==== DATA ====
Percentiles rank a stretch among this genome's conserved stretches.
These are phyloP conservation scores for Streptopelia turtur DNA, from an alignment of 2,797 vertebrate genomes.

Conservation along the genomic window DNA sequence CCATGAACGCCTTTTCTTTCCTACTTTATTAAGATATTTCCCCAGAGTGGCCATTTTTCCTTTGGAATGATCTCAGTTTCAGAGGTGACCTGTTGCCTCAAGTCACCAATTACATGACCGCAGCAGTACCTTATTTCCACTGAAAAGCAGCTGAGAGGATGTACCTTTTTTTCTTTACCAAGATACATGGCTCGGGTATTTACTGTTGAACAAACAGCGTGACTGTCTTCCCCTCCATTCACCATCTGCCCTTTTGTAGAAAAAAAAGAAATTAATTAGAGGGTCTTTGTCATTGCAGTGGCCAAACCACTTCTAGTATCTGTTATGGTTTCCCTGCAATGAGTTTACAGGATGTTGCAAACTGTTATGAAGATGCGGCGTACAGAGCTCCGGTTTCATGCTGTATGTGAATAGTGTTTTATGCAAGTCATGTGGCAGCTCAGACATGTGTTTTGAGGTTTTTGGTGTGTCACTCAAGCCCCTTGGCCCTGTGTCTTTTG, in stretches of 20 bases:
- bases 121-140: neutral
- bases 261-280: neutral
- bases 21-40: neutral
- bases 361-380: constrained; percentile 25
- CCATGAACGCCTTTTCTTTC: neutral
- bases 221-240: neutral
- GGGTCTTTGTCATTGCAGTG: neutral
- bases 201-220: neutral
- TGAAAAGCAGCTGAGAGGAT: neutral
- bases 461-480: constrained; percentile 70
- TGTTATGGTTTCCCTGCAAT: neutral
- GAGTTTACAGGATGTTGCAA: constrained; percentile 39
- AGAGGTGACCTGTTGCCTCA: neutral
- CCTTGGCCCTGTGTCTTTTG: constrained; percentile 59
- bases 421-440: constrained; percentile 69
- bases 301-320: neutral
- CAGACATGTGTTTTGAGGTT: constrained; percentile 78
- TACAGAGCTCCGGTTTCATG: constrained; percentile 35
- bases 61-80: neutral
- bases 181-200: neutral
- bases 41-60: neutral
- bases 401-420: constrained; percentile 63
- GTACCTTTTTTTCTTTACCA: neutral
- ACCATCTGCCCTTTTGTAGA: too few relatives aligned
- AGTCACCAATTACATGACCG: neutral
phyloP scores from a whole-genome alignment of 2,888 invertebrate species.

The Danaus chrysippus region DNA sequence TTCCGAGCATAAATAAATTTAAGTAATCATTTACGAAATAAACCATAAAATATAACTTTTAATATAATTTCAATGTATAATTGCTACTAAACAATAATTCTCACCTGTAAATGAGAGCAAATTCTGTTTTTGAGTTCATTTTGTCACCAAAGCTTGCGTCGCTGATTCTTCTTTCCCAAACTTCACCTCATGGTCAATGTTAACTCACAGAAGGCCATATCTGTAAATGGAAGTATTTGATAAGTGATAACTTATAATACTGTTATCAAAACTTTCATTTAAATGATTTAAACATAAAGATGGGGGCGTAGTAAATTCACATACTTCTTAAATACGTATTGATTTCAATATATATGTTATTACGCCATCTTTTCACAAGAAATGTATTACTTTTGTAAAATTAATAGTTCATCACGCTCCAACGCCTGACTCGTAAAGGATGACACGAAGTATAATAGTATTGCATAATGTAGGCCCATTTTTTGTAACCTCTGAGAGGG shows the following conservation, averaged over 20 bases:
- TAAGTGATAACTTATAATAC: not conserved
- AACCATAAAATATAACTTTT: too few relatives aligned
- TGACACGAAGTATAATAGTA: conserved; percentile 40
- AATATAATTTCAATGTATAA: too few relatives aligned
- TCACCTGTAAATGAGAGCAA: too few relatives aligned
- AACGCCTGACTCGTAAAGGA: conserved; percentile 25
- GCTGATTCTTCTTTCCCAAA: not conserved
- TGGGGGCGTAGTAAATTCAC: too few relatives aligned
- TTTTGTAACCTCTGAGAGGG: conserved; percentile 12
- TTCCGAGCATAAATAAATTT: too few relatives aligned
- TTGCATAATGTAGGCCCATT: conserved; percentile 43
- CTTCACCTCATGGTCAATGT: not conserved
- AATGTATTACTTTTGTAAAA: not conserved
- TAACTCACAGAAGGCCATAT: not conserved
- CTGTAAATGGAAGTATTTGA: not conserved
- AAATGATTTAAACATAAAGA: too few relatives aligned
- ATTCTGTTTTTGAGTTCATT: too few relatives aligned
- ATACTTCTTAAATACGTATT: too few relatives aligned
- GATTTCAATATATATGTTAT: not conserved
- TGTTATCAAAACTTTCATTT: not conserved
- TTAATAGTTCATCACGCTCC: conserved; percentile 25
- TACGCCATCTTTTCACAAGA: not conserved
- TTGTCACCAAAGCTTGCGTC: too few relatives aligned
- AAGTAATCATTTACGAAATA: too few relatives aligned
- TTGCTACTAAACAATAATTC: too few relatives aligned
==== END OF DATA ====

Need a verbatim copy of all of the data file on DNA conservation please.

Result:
Percentiles rank a stretch among this genome's conserved stretches.
These are phyloP conservation scores for Streptopelia turtur DNA, from an alignment of 2,797 vertebrate genomes.

Conservation along the genomic window DNA sequence CCATGAACGCCTTTTCTTTCCTACTTTATTAAGATATTTCCCCAGAGTGGCCATTTTTCCTTTGGAATGATCTCAGTTTCAGAGGTGACCTGTTGCCTCAAGTCACCAATTACATGACCGCAGCAGTACCTTATTTCCACTGAAAAGCAGCTGAGAGGATGTACCTTTTTTTCTTTACCAAGATACATGGCTCGGGTATTTACTGTTGAACAAACAGCGTGACTGTCTTCCCCTCCATTCACCATCTGCCCTTTTGTAGAAAAAAAAGAAATTAATTAGAGGGTCTTTGTCATTGCAGTGGCCAAACCACTTCTAGTATCTGTTATGGTTTCCCTGCAATGAGTTTACAGGATGTTGCAAACTGTTATGAAGATGCGGCGTACAGAGCTCCGGTTTCATGCTGTATGTGAATAGTGTTTTATGCAAGTCATGTGGCAGCTCAGACATGTGTTTTGAGGTTTTTGGTGTGTCACTCAAGCCCCTTGGCCCTGTGTCTTTTG, in stretches of 20 bases:
- bases 121-140: neutral
- bases 261-280: neutral
- bases 21-40: neutral
- bases 361-380: constrained; percentile 25
- CCATGAACGCCTTTTCTTTC: neutral
- bases 221-240: neutral
- GGGTCTTTGTCATTGCAGTG: neutral
- bases 201-220: neutral
- TGAAAAGCAGCTGAGAGGAT: neutral
- bases 461-480: constrained; percentile 70
- TGTTATGGTTTCCCTGCAAT: neutral
- GAGTTTACAGGATGTTGCAA: constrained; percentile 39
- AGAGGTGACCTGTTGCCTCA: neutral
- CCTTGGCCCTGTGTCTTTTG: constrained; percentile 59
- bases 421-440: constrained; percentile 69
- bases 301-320: neutral
- CAGACATGTGTTTTGAGGTT: constrained; percentile 78
- TACAGAGCTCCGGTTTCATG: constrained; percentile 35
- bases 61-80: neutral
- bases 181-200: neutral
- bases 41-60: neutral
- bases 401-420: constrained; percentile 63
- GTACCTTTTTTTCTTTACCA: neutral
- ACCATCTGCCCTTTTGTAGA: too few relatives aligned
- AGTCACCAATTACATGACCG: neutral
phyloP scores from a whole-genome alignment of 2,888 invertebrate species.

The Danaus chrysippus region DNA sequence TTCCGAGCATAAATAAATTTAAGTAATCATTTACGAAATAAACCATAAAATATAACTTTTAATATAATTTCAATGTATAATTGCTACTAAACAATAATTCTCACCTGTAAATGAGAGCAAATTCTGTTTTTGAGTTCATTTTGTCACCAAAGCTTGCGTCGCTGATTCTTCTTTCCCAAACTTCACCTCATGGTCAATGTTAACTCACAGAAGGCCATATCTGTAAATGGAAGTATTTGATAAGTGATAACTTATAATACTGTTATCAAAACTTTCATTTAAATGATTTAAACATAAAGATGGGGGCGTAGTAAATTCACATACTTCTTAAATACGTATTGATTTCAATATATATGTTATTACGCCATCTTTTCACAAGAAATGTATTACTTTTGTAAAATTAATAGTTCATCACGCTCCAACGCCTGACTCGTAAAGGATGACACGAAGTATAATAGTATTGCATAATGTAGGCCCATTTTTTGTAACCTCTGAGAGGG shows the following conservation, averaged over 20 bases:
- TAAGTGATAACTTATAATAC: not conserved
- AACCATAAAATATAACTTTT: too few relatives aligned
- TGACACGAAGTATAATAGTA: conserved; percentile 40
- AATATAATTTCAATGTATAA: too few relatives aligned
- TCACCTGTAAATGAGAGCAA: too few relatives aligned
- AACGCCTGACTCGTAAAGGA: conserved; percentile 25
- GCTGATTCTTCTTTCCCAAA: not conserved
- TGGGGGCGTAGTAAATTCAC: too few relatives aligned
- TTTTGTAACCTCTGAGAGGG: conserved; percentile 12
- TTCCGAGCATAAATAAATTT: too few relatives aligned
- TTGCATAATGTAGGCCCATT: conserved; percentile 43
- CTTCACCTCATGGTCAATGT: not conserved
- AATGTATTACTTTTGTAAAA: not conserved
- TAACTCACAGAAGGCCATAT: not conserved
- CTGTAAATGGAAGTATTTGA: not conserved
- AAATGATTTAAACATAAAGA: too few relatives aligned
- ATTCTGTTTTTGAGTTCATT: too few relatives aligned
- ATACTTCTTAAATACGTATT: too few relatives aligned
- GATTTCAATATATATGTTAT: not conserved
- TGTTATCAAAACTTTCATTT: not conserved
- TTAATAGTTCATCACGCTCC: conserved; percentile 25
- TACGCCATCTTTTCACAAGA: not conserved
- TTGTCACCAAAGCTTGCGTC: too few relatives aligned
- AAGTAATCATTTACGAAATA: too few relatives aligned
- TTGCTACTAAACAATAATTC: too few relatives aligned